Of course, if you get the PhD, then you hopefully won’t actually be teaching language classes anymore! But if what you intend to do is be a language teacher, you will get more out of the M.A. TESOL.

Considering there are schools in Australia, UK or Thailand that offer 4-week "TESOL certification" courses, I can imagine that people with a real M.A.TESOL degree may sometimes have to explain the difference to people at schools or universities in other parts of the world.

Jenna said...

@John - I'm looking at the MA and not PhD specifically bc I want to teach, not manage or do research or compete in academia. We are both taking the CELTA course later this year so thatwe will still be able to teach while I study (me part time, Brendan full time). We can do that here but not in many other places without a good certie. I do not intend to get my MA in the USA (tho also not ruling out the possibility) because a) the GREs are too much hassle, tuition is extortionate, I don't want to add too much to my student loans, it's two years, not one and living costs are high with a crappy economy. I'm looking at theUK, Australia, Canada and staying in Taiwan primarily. Staying is the most affordable choice by far but an opportunity in another country may end up being the better choice once I apply/get admitted.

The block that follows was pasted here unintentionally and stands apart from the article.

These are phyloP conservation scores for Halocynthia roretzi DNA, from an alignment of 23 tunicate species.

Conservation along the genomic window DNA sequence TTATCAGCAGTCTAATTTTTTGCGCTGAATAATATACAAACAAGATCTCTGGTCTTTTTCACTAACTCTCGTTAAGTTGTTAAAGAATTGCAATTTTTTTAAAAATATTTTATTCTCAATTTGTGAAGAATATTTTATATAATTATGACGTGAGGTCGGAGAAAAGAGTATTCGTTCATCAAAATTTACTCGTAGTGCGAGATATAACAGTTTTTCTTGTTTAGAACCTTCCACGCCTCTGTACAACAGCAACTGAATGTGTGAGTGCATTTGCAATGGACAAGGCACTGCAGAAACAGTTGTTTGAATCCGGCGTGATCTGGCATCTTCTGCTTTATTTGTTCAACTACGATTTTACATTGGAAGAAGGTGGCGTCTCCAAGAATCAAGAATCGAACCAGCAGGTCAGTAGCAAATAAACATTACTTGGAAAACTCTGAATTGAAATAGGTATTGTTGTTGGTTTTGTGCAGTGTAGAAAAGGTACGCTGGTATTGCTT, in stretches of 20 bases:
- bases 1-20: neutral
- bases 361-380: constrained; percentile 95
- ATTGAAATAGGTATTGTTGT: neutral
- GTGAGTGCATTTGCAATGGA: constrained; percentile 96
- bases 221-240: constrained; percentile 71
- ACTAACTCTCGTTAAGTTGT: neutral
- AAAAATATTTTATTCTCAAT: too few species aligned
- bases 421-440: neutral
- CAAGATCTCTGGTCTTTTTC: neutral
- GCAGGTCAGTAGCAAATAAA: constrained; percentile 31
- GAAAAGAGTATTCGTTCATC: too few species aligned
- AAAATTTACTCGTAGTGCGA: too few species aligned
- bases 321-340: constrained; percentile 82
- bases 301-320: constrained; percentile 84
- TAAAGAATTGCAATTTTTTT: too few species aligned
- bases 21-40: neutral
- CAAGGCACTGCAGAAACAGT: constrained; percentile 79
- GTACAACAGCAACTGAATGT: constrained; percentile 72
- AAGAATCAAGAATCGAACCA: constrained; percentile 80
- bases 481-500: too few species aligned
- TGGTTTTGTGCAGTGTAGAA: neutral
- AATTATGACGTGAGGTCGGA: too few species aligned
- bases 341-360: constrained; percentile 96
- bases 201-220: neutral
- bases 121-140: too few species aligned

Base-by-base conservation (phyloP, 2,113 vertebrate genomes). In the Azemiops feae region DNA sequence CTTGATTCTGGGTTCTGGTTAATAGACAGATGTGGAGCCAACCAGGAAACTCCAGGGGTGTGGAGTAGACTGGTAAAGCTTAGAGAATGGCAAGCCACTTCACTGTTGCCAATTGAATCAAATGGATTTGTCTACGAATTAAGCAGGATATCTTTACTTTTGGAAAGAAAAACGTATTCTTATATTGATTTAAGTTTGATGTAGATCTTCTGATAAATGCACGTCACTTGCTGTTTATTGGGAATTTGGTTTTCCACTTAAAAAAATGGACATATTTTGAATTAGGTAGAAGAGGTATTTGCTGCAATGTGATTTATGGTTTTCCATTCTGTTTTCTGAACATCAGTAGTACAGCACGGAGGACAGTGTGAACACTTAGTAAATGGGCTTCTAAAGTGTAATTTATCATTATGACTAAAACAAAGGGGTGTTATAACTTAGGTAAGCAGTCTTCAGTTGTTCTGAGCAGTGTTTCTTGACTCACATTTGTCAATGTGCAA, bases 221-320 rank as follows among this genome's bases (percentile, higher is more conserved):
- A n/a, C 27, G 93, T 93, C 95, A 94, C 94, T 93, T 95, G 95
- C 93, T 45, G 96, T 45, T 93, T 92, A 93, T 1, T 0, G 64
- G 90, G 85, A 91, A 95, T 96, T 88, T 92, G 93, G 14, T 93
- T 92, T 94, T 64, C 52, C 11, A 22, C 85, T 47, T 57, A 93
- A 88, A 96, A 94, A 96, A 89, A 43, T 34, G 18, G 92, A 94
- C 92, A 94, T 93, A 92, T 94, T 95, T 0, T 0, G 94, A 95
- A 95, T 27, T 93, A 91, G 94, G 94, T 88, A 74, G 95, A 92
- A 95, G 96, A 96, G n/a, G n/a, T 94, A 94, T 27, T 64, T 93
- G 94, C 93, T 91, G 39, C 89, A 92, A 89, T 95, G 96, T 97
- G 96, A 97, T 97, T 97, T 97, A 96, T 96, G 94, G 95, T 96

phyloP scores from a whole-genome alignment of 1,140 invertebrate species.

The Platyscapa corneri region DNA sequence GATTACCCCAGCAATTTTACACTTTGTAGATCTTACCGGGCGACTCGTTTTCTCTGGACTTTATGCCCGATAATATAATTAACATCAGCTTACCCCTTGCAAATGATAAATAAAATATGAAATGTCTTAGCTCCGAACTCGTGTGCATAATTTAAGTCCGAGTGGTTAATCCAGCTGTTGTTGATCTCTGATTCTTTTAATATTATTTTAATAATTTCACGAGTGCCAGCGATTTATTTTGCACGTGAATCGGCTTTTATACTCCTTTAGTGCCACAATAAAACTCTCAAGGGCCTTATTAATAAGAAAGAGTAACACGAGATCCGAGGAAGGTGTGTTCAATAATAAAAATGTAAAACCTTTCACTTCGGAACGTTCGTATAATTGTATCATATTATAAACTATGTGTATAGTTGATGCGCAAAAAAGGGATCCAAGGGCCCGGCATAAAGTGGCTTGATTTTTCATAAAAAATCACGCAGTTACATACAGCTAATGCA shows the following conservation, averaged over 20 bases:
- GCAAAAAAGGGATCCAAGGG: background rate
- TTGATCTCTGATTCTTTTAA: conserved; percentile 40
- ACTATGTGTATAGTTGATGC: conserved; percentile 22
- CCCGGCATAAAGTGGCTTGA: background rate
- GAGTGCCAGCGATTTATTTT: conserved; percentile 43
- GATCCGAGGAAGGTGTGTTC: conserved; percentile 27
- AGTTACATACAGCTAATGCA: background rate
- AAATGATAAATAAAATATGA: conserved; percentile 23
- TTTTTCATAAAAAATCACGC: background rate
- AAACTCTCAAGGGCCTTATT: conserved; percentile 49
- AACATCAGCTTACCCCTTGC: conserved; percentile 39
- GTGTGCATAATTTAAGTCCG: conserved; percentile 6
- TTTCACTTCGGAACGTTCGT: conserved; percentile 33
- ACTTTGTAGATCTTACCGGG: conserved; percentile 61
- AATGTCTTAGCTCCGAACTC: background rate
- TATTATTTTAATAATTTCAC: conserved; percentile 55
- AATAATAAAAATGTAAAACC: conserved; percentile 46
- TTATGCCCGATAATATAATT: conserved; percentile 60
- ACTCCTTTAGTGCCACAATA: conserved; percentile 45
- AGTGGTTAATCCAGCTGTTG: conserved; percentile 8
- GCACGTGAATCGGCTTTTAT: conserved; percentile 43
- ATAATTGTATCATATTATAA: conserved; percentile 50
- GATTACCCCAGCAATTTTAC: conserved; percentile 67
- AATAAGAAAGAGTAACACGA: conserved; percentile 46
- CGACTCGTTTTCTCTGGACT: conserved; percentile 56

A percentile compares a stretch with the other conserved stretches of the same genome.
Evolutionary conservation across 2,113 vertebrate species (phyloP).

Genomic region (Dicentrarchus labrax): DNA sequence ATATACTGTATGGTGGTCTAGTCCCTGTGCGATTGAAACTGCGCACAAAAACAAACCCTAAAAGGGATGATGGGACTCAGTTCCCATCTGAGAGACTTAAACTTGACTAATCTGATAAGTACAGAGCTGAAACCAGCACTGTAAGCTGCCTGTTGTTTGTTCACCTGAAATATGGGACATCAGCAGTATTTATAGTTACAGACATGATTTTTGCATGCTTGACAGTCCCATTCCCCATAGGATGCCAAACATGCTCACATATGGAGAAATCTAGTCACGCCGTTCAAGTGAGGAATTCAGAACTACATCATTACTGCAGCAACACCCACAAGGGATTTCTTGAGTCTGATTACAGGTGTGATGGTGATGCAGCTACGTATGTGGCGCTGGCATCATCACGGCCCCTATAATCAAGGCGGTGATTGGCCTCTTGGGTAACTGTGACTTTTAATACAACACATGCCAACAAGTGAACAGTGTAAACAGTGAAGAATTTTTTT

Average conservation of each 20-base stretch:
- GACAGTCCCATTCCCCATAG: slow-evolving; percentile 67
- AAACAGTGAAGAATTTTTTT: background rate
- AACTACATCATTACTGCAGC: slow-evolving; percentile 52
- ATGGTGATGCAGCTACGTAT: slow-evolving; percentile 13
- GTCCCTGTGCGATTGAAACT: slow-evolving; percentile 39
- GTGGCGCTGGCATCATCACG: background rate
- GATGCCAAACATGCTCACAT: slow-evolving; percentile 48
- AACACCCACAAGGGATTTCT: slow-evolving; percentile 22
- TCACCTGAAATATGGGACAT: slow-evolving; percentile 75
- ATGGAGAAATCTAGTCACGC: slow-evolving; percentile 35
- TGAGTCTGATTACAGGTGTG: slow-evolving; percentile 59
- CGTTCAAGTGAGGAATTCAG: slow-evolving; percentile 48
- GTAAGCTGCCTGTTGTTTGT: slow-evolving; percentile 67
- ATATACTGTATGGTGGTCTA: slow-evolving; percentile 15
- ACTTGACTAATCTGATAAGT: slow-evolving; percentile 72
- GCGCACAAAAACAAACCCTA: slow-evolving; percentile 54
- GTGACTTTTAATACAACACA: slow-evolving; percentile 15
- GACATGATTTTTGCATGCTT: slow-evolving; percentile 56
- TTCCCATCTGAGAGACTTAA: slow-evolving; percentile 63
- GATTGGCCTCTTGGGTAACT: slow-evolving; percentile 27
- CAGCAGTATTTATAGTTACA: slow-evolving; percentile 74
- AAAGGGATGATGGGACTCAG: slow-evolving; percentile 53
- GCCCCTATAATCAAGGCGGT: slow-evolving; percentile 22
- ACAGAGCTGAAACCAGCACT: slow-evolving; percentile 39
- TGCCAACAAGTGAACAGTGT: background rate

To teach in a university I need a minimum of a Masters, and for the best private school and corporate training jobs the difference is noted and appreciated. I really do notwant to work too much with kids (I like them, but not allday every day), and jobs that involve teaching uni students and adults do value the MA. For awhile I'd like to continue doing what I do now, which is basically "language teacher to the succesful businesspeople of Taipei", just with more qualifications, more freelancing and better pay (a school won't pay much more in Taiwan if you have an MA but you can bet businesses looking for someone to teach their VPs will.

John Scott said...

Grad school in the States is expensive, unfortunately. And more so in some states than others. I pay $2300 per semester in tutition and fees (that's three classes per semester), which I think is relatively inexpensive compared with other states. I really have no idea how the cost compares to other places in the English-speaking world.

So M.A. programs in UK, Canada and Australia take only one year and do not require the GRE?

Hmmm... sounds good, but I'm curious to know what is condensed or left out of the curricula in those places. Mine took two years of pretty intensive study, writing and research. But as long as a degree says "M.A. TESOL" (and comes from a university in UK, Australia, NZ, etc.), then I guess it will serve its purpose.

With the CELTA/DELTA cert., you can also do IELTS testing, right? That could be a nice sideline.